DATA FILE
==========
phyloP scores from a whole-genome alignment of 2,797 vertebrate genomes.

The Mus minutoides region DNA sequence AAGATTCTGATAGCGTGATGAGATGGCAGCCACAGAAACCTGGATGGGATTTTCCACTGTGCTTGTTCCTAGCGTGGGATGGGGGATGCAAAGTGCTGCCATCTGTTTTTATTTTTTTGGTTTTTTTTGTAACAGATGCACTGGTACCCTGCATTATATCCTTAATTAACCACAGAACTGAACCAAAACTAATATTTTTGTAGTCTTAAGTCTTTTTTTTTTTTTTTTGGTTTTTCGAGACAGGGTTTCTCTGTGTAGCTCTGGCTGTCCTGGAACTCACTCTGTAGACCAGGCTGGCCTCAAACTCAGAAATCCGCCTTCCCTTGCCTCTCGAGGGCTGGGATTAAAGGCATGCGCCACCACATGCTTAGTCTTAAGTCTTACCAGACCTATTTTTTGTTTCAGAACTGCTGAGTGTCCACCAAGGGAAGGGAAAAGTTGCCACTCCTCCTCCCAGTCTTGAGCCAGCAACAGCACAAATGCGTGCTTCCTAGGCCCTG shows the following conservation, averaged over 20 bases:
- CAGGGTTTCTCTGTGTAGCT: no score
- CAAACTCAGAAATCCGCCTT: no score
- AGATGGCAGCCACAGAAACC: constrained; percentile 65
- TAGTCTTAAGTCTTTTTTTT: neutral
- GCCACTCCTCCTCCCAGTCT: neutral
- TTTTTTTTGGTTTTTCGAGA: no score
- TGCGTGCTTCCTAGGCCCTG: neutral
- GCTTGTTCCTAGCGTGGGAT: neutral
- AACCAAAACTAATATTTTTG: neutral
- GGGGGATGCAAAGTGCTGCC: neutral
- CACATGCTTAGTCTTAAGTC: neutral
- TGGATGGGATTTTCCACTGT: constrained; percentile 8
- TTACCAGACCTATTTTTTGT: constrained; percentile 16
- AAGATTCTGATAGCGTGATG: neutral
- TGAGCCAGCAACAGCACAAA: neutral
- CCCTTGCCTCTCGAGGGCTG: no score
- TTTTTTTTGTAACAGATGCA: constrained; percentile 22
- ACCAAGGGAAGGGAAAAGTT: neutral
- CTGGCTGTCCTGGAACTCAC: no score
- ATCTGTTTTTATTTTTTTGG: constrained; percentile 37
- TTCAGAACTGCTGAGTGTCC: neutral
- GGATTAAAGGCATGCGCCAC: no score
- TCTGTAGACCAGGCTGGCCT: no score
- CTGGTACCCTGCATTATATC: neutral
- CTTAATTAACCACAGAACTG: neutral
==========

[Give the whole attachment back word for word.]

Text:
phyloP scores from a whole-genome alignment of 2,797 vertebrate genomes.

The Mus minutoides region DNA sequence AAGATTCTGATAGCGTGATGAGATGGCAGCCACAGAAACCTGGATGGGATTTTCCACTGTGCTTGTTCCTAGCGTGGGATGGGGGATGCAAAGTGCTGCCATCTGTTTTTATTTTTTTGGTTTTTTTTGTAACAGATGCACTGGTACCCTGCATTATATCCTTAATTAACCACAGAACTGAACCAAAACTAATATTTTTGTAGTCTTAAGTCTTTTTTTTTTTTTTTTGGTTTTTCGAGACAGGGTTTCTCTGTGTAGCTCTGGCTGTCCTGGAACTCACTCTGTAGACCAGGCTGGCCTCAAACTCAGAAATCCGCCTTCCCTTGCCTCTCGAGGGCTGGGATTAAAGGCATGCGCCACCACATGCTTAGTCTTAAGTCTTACCAGACCTATTTTTTGTTTCAGAACTGCTGAGTGTCCACCAAGGGAAGGGAAAAGTTGCCACTCCTCCTCCCAGTCTTGAGCCAGCAACAGCACAAATGCGTGCTTCCTAGGCCCTG shows the following conservation, averaged over 20 bases:
- CAGGGTTTCTCTGTGTAGCT: no score
- CAAACTCAGAAATCCGCCTT: no score
- AGATGGCAGCCACAGAAACC: constrained; percentile 65
- TAGTCTTAAGTCTTTTTTTT: neutral
- GCCACTCCTCCTCCCAGTCT: neutral
- TTTTTTTTGGTTTTTCGAGA: no score
- TGCGTGCTTCCTAGGCCCTG: neutral
- GCTTGTTCCTAGCGTGGGAT: neutral
- AACCAAAACTAATATTTTTG: neutral
- GGGGGATGCAAAGTGCTGCC: neutral
- CACATGCTTAGTCTTAAGTC: neutral
- TGGATGGGATTTTCCACTGT: constrained; percentile 8
- TTACCAGACCTATTTTTTGT: constrained; percentile 16
- AAGATTCTGATAGCGTGATG: neutral
- TGAGCCAGCAACAGCACAAA: neutral
- CCCTTGCCTCTCGAGGGCTG: no score
- TTTTTTTTGTAACAGATGCA: constrained; percentile 22
- ACCAAGGGAAGGGAAAAGTT: neutral
- CTGGCTGTCCTGGAACTCAC: no score
- ATCTGTTTTTATTTTTTTGG: constrained; percentile 37
- TTCAGAACTGCTGAGTGTCC: neutral
- GGATTAAAGGCATGCGCCAC: no score
- TCTGTAGACCAGGCTGGCCT: no score
- CTGGTACCCTGCATTATATC: neutral
- CTTAATTAACCACAGAACTG: neutral